Rating: 4 out of 5
A few months ago, as part of the publicity for my last play, a TV crew came to the studio where I was rehearsing, to shoot an excerpt from the play for an arts programme.
Midway through the filming, the reporter asked me if I could get my lead actor to do the scene without smoking, as it was “against the rules” for her to show anyone – even a fictional character - lighting up before the cameras.
I acquiesced, but begrudgingly so. I realised then how powerful and insidious the global anti-smoking movement had become. It was forcing artists to reflect a false world, a sanitised world where no one indulges in the pernicious habit of smoking.
In this context, Hong Kong writer-director Pang Ho Cheung’s latest film, Love in a Puff, arrives as a good-naturedly rebellious and artistically invigorating breath of fresh air.
(I was surprised, given the amount of smoking portrayed in the film, that Singapore’s puritanical censors hadn’t slapped an R21 rating on it.)
The film is a romantic comedy that dispenses with the usual corny formulations – the shallow characterisations and implausible story arcs – perpetrated by Hollywood (See The Bounty Hunter for the latest abomination.)
Miriam Yeung and Shawn Yue play Cherie and Jimmy, two ordinary Hong Kongers who meet in that most common and underrated of social institutions: the smoking area.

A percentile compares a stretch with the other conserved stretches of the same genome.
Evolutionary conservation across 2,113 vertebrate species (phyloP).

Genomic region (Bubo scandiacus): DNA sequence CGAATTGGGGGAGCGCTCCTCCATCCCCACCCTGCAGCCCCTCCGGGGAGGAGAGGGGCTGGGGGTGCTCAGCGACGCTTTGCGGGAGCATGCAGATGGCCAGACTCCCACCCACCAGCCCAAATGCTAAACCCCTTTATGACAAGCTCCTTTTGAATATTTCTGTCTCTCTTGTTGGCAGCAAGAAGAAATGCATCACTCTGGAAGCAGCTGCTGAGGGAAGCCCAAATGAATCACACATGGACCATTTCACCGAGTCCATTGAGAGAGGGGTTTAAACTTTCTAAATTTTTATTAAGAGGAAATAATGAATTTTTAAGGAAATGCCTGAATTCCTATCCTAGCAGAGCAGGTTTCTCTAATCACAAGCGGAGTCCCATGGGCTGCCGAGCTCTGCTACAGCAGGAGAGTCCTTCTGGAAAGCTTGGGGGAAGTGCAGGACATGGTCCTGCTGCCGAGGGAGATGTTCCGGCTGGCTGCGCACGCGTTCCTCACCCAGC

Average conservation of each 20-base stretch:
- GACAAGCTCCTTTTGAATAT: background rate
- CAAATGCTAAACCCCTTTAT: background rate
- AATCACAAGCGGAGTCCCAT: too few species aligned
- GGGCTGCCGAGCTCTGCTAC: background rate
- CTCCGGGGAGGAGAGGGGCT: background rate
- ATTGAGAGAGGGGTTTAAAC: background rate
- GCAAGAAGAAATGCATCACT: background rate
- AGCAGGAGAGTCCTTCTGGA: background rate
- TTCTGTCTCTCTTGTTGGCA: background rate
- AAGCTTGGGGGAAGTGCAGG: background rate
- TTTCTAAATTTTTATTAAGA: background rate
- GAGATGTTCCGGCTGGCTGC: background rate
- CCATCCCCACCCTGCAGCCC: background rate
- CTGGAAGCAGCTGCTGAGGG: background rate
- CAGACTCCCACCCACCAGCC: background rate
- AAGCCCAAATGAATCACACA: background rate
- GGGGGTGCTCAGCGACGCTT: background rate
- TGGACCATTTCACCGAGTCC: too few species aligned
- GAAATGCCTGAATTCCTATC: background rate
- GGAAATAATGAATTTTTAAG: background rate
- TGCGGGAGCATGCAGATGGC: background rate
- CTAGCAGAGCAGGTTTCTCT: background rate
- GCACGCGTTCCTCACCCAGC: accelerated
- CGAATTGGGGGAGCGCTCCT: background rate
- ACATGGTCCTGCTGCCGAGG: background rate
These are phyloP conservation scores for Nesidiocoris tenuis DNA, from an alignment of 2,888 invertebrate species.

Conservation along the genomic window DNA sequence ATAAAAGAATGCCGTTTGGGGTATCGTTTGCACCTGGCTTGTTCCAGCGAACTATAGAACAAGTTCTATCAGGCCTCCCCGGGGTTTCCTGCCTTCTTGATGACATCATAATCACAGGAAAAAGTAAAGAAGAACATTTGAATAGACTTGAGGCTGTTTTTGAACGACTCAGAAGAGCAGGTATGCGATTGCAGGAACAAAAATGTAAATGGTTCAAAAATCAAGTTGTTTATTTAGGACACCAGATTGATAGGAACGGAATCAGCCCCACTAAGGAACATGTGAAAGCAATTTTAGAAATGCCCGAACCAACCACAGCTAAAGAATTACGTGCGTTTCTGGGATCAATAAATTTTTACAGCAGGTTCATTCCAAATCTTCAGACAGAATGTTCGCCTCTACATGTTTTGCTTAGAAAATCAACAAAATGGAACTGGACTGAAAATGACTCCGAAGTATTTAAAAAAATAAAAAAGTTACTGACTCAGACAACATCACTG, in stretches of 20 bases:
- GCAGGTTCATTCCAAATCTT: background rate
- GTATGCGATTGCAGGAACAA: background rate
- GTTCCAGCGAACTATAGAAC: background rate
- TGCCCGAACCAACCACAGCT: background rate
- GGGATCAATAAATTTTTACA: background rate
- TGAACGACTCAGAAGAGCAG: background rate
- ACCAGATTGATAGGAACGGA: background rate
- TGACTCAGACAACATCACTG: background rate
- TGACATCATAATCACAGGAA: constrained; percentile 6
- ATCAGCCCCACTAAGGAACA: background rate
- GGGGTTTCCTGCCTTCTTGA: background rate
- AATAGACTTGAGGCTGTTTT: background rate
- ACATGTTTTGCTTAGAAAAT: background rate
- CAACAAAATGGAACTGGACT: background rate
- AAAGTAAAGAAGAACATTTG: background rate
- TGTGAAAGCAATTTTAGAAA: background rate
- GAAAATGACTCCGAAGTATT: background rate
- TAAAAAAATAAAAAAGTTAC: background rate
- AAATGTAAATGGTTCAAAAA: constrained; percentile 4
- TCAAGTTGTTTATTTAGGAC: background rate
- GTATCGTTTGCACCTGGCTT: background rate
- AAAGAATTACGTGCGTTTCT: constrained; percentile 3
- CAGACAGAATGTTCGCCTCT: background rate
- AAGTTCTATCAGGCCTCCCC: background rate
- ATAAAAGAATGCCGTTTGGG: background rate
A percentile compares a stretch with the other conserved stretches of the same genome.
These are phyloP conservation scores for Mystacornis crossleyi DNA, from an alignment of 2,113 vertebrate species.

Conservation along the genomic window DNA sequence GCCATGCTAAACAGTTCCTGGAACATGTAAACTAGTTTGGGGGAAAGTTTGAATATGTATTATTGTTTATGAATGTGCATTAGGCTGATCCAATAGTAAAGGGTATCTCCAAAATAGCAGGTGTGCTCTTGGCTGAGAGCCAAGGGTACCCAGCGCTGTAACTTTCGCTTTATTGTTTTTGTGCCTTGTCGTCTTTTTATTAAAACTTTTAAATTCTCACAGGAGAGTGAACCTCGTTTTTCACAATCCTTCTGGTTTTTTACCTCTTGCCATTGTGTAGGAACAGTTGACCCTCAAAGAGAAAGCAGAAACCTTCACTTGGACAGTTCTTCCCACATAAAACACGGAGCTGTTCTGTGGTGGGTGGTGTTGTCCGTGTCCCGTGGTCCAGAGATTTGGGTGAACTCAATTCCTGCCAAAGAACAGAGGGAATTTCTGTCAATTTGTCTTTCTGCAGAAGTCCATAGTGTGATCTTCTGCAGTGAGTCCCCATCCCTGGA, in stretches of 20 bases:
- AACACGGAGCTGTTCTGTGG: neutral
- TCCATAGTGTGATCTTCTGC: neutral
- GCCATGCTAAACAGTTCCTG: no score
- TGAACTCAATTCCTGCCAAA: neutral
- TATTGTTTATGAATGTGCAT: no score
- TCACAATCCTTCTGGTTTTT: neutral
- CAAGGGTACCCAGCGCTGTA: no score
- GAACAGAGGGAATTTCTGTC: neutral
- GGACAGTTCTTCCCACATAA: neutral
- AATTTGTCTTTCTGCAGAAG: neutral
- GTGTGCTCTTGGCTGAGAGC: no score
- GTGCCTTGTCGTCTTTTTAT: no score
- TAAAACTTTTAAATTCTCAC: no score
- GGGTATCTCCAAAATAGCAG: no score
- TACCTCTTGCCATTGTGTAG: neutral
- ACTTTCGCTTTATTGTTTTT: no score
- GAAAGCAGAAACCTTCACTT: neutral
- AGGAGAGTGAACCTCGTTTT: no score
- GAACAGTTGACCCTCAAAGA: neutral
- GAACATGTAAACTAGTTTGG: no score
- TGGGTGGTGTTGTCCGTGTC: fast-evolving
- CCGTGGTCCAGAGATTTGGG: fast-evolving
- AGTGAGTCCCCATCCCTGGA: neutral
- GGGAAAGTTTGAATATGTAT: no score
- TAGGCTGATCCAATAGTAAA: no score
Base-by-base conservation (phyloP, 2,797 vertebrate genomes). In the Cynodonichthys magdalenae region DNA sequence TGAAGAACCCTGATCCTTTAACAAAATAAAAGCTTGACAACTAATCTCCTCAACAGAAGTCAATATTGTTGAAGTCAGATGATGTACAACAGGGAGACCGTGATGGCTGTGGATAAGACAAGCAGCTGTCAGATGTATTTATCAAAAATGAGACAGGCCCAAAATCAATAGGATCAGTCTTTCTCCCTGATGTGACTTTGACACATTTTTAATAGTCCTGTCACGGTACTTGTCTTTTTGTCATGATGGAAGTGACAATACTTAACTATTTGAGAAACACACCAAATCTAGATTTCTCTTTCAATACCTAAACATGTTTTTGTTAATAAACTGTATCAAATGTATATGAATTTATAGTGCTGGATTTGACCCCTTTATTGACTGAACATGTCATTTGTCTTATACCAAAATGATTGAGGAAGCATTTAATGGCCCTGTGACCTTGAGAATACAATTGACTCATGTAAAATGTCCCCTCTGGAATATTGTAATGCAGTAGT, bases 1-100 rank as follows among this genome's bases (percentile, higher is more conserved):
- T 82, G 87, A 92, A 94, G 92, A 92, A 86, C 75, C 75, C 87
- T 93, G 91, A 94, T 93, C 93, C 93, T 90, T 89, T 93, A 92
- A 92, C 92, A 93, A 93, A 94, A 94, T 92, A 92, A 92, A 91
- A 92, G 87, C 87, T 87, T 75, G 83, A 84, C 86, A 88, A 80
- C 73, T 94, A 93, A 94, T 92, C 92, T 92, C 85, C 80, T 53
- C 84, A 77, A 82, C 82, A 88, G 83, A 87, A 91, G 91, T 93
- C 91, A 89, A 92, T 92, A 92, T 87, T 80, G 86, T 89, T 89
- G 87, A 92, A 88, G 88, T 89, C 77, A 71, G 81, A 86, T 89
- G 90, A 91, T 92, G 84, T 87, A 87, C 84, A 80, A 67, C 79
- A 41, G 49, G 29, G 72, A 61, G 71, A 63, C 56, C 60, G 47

Cherie is a cosmetics salesgirl; Jimmy a marketing manager. They meet, smoke, and begin a courtship that is as real as anything I’ve ever seen on celluloid.
Cherie has a boyfriend of five years, a dullard endowed with little charm and even less heart.
Jimmy is single; his ex has dumped him for a greasy Frenchman, after accusing Jimmy of being immature and unmanly.
Nursing these bitter but ordinary wounds, Cherie and Jimmy talk and tease each other out of their indifferent love lives, often on the pretext of taking cigarette breaks. Being typical Asian urbanites, they also exchange a prodigious number of text messages.
Love inevitably blossoms, but in a manner that avoids the usual genre clichés.
Yeung and Yue share a playful chemistry that anchors the film, delivering Pang’s ostensibly mundane dialogue with cheerful aplomb.
Pang himself pulls off something of a stylistic coup by skilfully incorporating visual and musical tropes influenced by French New cinema. He even peppers the film with ‘interviews’ of his characters speaking directly and candidly to a shaky hand-held camera.
The result is an unusual, unsentimental movie, full of heart, soul and understanding of the rites of romance in our contemporary urban jungle.
And it was probably made possible by the sponsors at Camel and Lucky Strike. Screw the anti-smoking lobby, right? It makes for better, more honest work.
Ken Kwek is a playwright and screenwriter. His film credits include The Ballad of Vicki and Jake (2005), The Blue Mansion (2009) and Kidnapper (2010). Kidnapper premiered in Singapore last month and will be released in Malaysia on May 13.